English vs. British

To rule the roost

This expression is probably more than four centuries old, and controversy remains over whether it was originally rule the roost or the roast. The former refers to the rooster who oversees the hens. The latter alludes to the master of the house who presides over carving and serving roast meat at the family table. Americans use the first expression to mean "in charge," while Britons prefer the second. To make matters worse, "roost" was once pronounced and even spelled "roast," and vice versa.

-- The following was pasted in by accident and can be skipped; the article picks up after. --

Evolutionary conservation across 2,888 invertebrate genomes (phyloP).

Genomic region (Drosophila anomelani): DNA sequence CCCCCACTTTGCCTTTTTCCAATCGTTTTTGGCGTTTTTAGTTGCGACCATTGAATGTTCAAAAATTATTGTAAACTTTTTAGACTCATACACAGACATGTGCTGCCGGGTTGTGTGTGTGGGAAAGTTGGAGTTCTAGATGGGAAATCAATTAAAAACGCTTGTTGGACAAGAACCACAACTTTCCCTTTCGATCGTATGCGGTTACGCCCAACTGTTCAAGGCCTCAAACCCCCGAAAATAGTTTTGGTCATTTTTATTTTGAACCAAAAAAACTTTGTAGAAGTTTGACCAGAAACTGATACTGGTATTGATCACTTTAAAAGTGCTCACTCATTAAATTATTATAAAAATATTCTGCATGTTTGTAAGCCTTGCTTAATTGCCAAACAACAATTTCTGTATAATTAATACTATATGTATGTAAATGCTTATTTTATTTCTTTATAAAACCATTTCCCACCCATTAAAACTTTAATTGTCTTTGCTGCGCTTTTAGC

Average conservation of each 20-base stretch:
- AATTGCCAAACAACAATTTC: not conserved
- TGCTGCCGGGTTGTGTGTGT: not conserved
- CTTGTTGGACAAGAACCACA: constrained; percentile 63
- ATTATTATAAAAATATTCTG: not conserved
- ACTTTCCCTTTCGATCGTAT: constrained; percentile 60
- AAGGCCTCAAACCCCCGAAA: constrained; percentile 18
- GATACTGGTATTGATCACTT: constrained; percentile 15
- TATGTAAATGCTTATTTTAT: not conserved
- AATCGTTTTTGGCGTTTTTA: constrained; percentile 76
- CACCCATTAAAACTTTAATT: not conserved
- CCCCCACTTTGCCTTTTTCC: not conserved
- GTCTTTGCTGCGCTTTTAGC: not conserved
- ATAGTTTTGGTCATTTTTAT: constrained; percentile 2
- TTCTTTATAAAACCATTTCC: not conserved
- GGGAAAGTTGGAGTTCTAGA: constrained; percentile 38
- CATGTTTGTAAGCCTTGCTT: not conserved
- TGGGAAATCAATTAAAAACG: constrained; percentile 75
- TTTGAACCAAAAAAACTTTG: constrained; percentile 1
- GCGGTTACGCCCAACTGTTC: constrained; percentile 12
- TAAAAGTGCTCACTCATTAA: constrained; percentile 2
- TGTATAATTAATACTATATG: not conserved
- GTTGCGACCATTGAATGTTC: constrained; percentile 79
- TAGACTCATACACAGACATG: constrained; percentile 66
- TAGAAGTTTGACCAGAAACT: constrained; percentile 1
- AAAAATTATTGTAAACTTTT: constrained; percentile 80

Guy

A cry of derision in one country may be an acclamation in another. In England, a "guy" is a ridiculous person of eccentric appearance. It is derived from Guy Fawkes, leader of a plot to blow up Parliament in 1605. Grotesque effigies of Fawkes are carried through the streets of England and burned in bonfires on Guy Fawkes Day, Nov. 5. In America, a guy can be a fellow, a joe, or even a dude.

SOURCE: 'The Encyclopedia of Word and Phrase Origins,' by Robert Hendrickson.

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